TAMPA — Here's all you need to know about why the Bucs were so desperate to reach a long-term deal with Donald Penn before training camp practices begin.
Quarterback Josh Freeman is the most important player in the franchise.
That makes the guy who protects his blind side the second-most important player.
Penn, who has started 44 games at left tackle, was en route to Tampa from his home in Los Angeles on Friday night and is expected to sign a long-term contract in time for the Bucs' first practice this morning.
The 27-year-old veteran did not participate in offseason workouts or the mandatory minicamp after refusing to sign a $3.168 million tender. The Bucs had reduced his offer by about $100,000.
But faced with the prospect of not having any player on the roster who has started a game at left tackle to watch Freeman's back, the Bucs relented and ratcheted up efforts to get Penn into camp.
Terms of the deal were being finalized Friday night, but it is believed to be in the neighborhood of the six-year, $60 million contracts signed by Carolina tackle Jordan Gross and Jets tackle D'Brickashaw Ferguson.
Penn's agent, Rocky Arceneaux, said Friday night that he was headed to Tampa from St. Louis, but he indicated the deal had not been finalized. "We're trying to get it done," Arceneaux said. "This (news report) is getting out of hand."
Word of the agreement broke shortly after coach Raheem Morris addressed the media Friday. At the time, Penn and Oklahoma defensive tackle Gerald McCoy, the Bucs' first-round draft pick this year, were the only players who had failed to report Friday.
The Bucs were negotiating late Friday with McCoy, the third overall pick. Two players taken just after him — tackle Trent Williams (Redskins) and safety Eric Berry (Chiefs) — each reportedly reached agreements on six-year deals worth at least $60 million.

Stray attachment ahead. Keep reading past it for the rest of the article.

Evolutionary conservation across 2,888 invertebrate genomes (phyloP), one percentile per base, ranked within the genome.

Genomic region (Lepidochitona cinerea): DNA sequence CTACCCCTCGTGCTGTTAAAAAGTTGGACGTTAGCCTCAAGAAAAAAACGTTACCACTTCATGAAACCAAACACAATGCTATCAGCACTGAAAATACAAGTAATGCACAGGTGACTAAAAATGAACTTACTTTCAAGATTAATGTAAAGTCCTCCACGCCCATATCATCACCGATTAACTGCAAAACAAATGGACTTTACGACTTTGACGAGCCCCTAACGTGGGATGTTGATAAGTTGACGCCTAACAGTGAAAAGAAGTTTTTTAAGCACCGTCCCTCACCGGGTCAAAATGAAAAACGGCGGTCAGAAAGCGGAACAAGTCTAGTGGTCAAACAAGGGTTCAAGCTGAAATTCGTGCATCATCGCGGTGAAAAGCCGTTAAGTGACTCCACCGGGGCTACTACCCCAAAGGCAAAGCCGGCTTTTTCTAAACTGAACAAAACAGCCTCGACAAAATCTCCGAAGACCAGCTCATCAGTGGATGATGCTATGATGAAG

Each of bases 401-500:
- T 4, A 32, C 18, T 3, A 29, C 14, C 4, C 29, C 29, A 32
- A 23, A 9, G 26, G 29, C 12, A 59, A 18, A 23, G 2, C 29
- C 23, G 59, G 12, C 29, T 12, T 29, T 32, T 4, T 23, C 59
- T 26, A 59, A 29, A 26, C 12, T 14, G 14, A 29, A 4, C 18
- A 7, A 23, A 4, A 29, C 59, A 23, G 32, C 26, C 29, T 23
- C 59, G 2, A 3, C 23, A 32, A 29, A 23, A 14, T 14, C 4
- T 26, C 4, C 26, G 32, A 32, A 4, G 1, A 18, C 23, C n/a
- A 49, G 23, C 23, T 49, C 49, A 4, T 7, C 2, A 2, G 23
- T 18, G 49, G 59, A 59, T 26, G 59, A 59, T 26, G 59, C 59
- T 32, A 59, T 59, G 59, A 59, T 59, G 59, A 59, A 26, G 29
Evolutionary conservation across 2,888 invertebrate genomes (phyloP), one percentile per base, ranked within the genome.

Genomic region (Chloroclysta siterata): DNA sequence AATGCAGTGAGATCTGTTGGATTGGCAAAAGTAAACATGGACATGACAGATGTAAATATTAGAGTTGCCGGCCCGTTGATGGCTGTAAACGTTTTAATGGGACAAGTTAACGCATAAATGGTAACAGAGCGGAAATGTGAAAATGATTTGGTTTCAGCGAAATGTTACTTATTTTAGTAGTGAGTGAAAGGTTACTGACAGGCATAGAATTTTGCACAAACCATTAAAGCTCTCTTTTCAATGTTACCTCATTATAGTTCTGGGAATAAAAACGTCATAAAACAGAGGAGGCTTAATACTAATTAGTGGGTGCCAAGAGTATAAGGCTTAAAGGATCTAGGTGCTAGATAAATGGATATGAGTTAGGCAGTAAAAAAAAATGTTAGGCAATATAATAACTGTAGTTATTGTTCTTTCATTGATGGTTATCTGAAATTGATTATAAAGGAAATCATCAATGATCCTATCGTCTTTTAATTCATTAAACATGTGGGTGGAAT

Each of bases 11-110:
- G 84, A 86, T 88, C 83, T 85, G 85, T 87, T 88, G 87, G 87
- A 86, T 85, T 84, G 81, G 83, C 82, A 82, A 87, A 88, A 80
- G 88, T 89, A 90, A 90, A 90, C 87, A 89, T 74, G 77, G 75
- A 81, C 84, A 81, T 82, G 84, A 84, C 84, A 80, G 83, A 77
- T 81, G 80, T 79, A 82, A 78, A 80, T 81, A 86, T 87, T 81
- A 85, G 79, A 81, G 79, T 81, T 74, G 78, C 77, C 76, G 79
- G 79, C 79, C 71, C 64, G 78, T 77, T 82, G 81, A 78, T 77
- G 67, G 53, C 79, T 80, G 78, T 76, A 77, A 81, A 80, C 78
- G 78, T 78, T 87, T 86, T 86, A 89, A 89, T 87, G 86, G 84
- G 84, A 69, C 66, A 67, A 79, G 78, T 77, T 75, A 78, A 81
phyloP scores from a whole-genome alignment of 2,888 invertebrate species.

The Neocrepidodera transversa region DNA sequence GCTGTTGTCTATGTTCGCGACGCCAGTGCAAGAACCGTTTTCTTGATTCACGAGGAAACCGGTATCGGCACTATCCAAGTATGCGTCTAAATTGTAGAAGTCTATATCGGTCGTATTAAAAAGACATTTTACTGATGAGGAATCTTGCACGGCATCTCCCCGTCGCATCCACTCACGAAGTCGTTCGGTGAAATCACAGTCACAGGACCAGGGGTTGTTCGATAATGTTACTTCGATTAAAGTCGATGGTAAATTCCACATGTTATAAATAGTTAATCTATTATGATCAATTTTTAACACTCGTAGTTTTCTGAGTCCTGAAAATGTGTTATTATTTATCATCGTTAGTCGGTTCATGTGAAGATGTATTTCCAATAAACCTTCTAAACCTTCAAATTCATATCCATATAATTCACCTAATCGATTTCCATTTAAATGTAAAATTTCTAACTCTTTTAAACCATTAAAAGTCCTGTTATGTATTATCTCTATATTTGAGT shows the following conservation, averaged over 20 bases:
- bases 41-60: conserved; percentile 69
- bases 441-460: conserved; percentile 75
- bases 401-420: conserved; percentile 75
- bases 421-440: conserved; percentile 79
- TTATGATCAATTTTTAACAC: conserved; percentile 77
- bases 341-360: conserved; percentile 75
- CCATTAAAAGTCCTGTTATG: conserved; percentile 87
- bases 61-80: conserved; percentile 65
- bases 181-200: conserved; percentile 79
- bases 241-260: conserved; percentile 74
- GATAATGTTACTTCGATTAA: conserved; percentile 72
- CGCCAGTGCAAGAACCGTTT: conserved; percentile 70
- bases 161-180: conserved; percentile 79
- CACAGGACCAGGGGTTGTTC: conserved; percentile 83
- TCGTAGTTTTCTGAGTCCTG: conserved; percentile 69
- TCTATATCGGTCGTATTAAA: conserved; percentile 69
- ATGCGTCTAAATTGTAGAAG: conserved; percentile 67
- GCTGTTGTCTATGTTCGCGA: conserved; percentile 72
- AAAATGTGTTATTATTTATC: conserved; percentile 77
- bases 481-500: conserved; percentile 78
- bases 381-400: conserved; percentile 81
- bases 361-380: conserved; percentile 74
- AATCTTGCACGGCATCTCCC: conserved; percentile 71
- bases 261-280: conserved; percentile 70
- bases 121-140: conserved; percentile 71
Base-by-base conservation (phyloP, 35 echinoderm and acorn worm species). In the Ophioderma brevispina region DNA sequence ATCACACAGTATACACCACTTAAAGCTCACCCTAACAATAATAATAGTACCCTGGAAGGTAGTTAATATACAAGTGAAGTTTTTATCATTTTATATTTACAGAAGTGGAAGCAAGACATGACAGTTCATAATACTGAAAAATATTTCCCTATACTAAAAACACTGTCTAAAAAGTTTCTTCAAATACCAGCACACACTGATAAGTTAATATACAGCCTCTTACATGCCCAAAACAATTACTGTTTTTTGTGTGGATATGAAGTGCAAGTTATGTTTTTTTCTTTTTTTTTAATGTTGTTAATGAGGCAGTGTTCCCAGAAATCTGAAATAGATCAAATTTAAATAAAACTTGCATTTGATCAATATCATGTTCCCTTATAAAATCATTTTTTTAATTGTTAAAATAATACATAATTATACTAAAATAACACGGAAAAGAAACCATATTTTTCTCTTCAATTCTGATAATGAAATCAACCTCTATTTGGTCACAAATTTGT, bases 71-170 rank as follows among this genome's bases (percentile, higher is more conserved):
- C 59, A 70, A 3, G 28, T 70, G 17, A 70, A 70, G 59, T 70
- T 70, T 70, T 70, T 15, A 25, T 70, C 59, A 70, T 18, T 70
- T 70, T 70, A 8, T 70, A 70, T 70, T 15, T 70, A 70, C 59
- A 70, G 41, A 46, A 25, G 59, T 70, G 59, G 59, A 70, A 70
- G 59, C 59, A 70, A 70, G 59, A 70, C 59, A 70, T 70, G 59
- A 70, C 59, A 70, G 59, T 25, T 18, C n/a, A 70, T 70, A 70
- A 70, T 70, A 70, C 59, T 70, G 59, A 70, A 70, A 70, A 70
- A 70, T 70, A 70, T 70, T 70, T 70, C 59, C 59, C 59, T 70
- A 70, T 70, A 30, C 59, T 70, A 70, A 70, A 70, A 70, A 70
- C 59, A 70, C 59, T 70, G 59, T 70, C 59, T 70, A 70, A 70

But it appeared unlikely McCoy would be in uniform today.
Agent Ben Dogra wrote in a text message to the St. Petersburg Times that McCoy has a house in Tampa and that he believed it was a good idea for McCoy to head there in case an accord is reached this weekend.
"I absolutely guarantee there is zero deal with Tampa," Dogra wrote, "but I will do my best to get a deal done."
Until Friday, Penn looked like he might spend a portion of camp on the outside looking in.
General manager Mark Dominik had held firm on the club's stance of not negotiating extensions with restricted free agents and was critical of Penn's weight gain — he said it was 40 pounds — during the second half of last season.
Morris said he had been in frequent contact with Penn but gave no indication that a deal was imminent.
"For me and Penn, it's all about what we're doing, what's our plan, how it's going to look," Morris said. "Half the time we talk, he just wants to know what's going on."
Penn becomes the Bucs' only restricted free agent to receive a long-term deal this season. Linebacker Barrett Ruud, running back Cadillac Williams, receiver Maurice Stovall and tackle Jeremy Trueblood each signed one-year tenders.
Penn's signing might be well-received in the locker room, but it also could begin a stampede to Dominik's office.
Amid reports that the Bucs had no interest in negotiating with Penn before camp, Dominik was in stealth negotiations with Arceneaux over the past week aimed at preventing Freeman from having to be protected by Demar Dotson, a converted basketball player from Southern Mississippi who has never started an NFL game.
"It's all individual. I fully support Donald and hopefully things work out," said Ruud, the team's leading tackler the past three seasons.